In the history of Park baseball, there have been only three head coaches --Smith, Kroschel and Tschumperlin. Ligtenberg is No. 4. Tschumperlin spent the past nine years as Park head coach after 14 years as assistant coach under Kroschel -- who succeeded the original Park coaching legend "Granny" Smith.
When he hired Ligtenberg, Park Activities Director Phil Kuemmel said he wasn't just looking to make a splash.
"We weren't just looking for a big name. We were looking for the absolute best candidate. Yes, hopefully, with his background, he is able to drum up some enthusiasm for the program starting at the youth level all the way up to the high school level," Kuemmel said at the time.
Recently, Kuemmel said the number of kids out for baseball was "way up."
"A small part of that has to be because of Kerry," he said. "He's got the name and the pedigree and kids want to come out. That's a good thing."
Ligtenberg said two years ago that he'd never coach a high school team.
"I'm competitive," Ligtenberg said. "I coached my son's pitchball team last year. It was fun, but I started to get really competitive. A reason I came back was to be around the game again and compete even though I'm not playing. It'd be much more fun if I could play, but it's fun to try to get through to the kids and see which ones have some fire, try to make them better and win some games. I didn't come here just to sit here and have us suck all year, I want to win games and make an impact on the program. I think we've had a really good tradition in the past."
Ligtenberg said, overall, he's trying to teach the kids about their "approach" to the game and to "think more like baseball players."
"I think some of the kids are pretty good players and they work hard," he said. "I think a lot of it comes down to desire to get better and that's where we're trying to get things going in the hope that some of them will have an opportunity to play after high school."
'Pack replacing eight seniors, top three hitters
Last year, Park finished eighth in the Suburban East Conference and was 9-13 overall, falling 6-5 to Burnsville in the second round of the Section 3AAA playoffs. Burnsville ended up as he Class AAA state runner-up.
On the season, Park scored an average of 7 runs per game, while allowing 7.4 runs a game, batting .313 as a team and belting 13 home runs.
After the year, Park had to say goodbye to eight seniors from its final roster.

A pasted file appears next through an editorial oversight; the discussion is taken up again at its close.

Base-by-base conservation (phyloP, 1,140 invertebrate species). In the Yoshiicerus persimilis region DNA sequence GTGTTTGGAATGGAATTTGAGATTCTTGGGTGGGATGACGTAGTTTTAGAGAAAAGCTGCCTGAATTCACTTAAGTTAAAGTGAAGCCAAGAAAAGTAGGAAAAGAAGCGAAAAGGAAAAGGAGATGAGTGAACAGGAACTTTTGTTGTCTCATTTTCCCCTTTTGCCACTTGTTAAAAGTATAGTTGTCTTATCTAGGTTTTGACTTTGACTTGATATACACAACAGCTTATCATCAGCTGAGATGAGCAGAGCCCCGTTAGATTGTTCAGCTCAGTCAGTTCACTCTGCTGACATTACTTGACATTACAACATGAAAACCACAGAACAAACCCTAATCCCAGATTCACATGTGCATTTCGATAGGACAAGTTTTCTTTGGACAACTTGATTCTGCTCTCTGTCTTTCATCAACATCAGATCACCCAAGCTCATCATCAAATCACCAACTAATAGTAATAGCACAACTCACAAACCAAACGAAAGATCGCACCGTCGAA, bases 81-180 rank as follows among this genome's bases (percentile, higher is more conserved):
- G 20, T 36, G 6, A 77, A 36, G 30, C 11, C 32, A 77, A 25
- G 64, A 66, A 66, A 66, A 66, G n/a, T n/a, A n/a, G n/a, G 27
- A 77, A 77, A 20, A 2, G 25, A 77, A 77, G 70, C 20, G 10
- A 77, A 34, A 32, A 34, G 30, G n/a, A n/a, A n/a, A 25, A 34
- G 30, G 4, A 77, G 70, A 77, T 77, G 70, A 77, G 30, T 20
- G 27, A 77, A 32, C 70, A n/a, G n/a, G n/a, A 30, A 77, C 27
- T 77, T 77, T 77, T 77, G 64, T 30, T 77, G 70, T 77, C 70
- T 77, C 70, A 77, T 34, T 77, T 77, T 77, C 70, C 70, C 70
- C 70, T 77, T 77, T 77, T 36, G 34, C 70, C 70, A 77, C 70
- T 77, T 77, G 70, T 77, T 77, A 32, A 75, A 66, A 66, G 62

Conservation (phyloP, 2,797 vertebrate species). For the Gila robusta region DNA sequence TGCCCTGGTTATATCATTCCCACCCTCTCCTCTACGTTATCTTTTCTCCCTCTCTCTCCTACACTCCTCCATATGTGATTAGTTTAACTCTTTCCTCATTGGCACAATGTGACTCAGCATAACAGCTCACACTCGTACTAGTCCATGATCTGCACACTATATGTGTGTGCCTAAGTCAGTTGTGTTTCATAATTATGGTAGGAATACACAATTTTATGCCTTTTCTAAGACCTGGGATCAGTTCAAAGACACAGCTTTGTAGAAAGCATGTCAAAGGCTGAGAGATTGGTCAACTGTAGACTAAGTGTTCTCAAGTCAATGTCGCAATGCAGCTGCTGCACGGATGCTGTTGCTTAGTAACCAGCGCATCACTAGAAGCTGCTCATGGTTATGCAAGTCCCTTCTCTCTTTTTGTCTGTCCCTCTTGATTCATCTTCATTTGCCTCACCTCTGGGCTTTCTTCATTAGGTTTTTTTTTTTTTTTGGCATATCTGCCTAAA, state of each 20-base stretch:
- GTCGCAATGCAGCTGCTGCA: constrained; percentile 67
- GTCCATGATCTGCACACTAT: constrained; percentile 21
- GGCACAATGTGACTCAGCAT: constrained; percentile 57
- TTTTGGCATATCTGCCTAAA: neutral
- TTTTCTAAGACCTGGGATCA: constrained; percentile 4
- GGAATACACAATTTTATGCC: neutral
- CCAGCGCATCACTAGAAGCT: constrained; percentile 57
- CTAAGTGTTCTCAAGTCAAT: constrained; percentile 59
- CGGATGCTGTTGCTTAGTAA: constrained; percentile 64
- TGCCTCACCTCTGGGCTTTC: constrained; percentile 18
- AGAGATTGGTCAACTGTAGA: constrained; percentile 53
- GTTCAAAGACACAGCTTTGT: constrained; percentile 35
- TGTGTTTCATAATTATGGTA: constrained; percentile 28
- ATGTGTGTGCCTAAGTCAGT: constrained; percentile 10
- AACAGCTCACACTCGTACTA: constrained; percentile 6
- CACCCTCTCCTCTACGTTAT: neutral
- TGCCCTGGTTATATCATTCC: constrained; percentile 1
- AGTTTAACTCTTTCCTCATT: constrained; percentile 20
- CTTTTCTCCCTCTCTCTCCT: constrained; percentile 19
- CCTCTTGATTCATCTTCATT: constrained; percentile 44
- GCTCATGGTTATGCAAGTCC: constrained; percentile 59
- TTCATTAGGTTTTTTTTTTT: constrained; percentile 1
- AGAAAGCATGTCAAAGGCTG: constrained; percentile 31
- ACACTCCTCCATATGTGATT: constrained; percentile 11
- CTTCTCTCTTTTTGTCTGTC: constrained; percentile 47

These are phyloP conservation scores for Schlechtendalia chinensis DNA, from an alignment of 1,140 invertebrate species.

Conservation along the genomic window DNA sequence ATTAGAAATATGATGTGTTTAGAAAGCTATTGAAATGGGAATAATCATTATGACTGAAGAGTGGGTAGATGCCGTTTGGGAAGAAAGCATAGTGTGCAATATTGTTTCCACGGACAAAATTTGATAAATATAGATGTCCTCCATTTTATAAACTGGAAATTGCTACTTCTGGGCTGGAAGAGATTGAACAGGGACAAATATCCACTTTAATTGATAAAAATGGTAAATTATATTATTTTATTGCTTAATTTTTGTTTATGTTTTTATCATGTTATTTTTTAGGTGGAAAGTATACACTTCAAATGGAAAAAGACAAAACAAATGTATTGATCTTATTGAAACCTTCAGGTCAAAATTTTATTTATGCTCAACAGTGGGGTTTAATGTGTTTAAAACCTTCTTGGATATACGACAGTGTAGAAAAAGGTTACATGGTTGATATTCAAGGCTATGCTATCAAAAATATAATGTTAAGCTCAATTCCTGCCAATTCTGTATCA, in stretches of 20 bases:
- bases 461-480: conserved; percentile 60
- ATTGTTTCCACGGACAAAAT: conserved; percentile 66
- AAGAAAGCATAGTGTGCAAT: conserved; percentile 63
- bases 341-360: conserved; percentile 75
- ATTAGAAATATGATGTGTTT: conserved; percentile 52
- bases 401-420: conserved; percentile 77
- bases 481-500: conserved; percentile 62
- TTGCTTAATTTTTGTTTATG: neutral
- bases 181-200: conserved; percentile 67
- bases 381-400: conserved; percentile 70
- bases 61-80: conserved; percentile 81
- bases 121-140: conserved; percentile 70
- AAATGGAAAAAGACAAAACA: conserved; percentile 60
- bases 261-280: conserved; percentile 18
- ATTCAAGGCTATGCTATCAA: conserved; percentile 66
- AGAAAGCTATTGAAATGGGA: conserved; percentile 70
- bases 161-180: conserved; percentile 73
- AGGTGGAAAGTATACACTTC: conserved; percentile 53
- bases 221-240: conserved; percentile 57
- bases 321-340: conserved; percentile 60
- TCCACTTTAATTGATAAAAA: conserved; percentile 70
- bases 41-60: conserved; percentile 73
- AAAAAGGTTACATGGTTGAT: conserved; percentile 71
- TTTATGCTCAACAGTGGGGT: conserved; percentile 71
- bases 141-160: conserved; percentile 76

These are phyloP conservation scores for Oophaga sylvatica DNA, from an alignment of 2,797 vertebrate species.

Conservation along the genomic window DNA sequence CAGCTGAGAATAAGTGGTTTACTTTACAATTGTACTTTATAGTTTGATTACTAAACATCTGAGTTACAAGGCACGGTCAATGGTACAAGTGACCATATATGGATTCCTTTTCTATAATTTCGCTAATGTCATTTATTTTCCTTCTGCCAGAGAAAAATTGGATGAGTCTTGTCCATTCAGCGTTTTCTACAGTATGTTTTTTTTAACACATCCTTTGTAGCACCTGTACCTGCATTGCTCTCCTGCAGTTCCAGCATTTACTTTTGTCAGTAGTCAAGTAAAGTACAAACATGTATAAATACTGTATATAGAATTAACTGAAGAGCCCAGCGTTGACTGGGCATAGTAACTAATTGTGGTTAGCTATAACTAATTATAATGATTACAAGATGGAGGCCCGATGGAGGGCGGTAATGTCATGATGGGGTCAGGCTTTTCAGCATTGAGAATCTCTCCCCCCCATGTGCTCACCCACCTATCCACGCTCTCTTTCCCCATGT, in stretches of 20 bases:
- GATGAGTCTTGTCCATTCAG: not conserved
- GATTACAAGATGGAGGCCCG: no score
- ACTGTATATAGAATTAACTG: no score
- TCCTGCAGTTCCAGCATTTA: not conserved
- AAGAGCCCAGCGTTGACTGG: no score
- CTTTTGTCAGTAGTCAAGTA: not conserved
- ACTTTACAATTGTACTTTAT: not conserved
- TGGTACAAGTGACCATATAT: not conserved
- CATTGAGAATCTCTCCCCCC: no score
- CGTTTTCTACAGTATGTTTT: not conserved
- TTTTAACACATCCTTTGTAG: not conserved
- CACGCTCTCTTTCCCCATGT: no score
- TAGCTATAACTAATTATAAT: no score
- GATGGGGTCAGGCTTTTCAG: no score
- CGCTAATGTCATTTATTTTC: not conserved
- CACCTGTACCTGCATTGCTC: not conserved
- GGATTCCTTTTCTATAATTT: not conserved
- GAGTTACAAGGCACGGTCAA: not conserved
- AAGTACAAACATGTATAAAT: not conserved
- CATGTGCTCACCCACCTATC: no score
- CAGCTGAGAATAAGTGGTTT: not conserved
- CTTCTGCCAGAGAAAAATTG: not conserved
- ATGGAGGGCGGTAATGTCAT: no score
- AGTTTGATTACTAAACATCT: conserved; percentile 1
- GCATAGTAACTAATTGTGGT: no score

"I know we're in a tough conference, but I think it helps having Joey and Luke and Mr. Kroschel around, because they know we've had a lot of good teams in the past and it was kind of just expected that Park would have a really good baseball team -- we're trying to get that back," Ligtenberg said.
Last year, Park 2010 graduate Lucas Maluski led the team in batting average, hitting .405 on the year, while 2010 graduate Tommy Swanson led the Wolfpack with six homeruns, 28 RBI and 22 runs scored, batting .346 and 2010 graduate Drew Benson was second on the team in batting average, hitting .368, homeruns with three and RBI with 20.
On the mound, Max Bundschu led the team with a 1.94 ERA in 21.67 innings pitched, going 2-0 with one save as a junior. Swanson led the Wolfpack with 43 strikeouts in 56.33 innings while going 2-6 on the year in 10 starts.
Park will field 10 seniors this season.
Bundschu will be called on to help lead the way for Park this year, along with a core that includes fellow seniors Jeske, John Tolkinen, Jordan McGowan, Corey O'Connell and Joe Cocchiarella along with juniors Kyle Fritz, Drew Flack, Tony Gagliardi, Spencer Diedrich and Marshall Freeman.
Ligtenberg said he hasn't watched a high school game in a long time and wasn't exactly sure what to expect this year.
"It's scary in a way, but I think we'll be fine," Ligtenberg said. "We'll play good defense and we'll hit pretty well. The big thing is if we don't pitch well we'll win 10 games, if we pitch OK we'll win 13, but if we pitch really good we could win 16, 17 games. It comes down to throwing strikes and putting the ball in play. I'm optimistic. I expect to win. If we don't win 13, 14 games I'll be disappointed."
Jeske said the outlook so far is pretty good.
"As long as our pitching stays in there we should have a very successful season," Jeske said. "The tryouts were very competitive, because they haven't seen us before. Every single day we're competing for spots. We had an upbeat tempo last year, but this year it's a lot more intense, because your spot and whether you're going to play or not is on the line. Because of that, I have a lot more confidence because we're going to play some serious ball."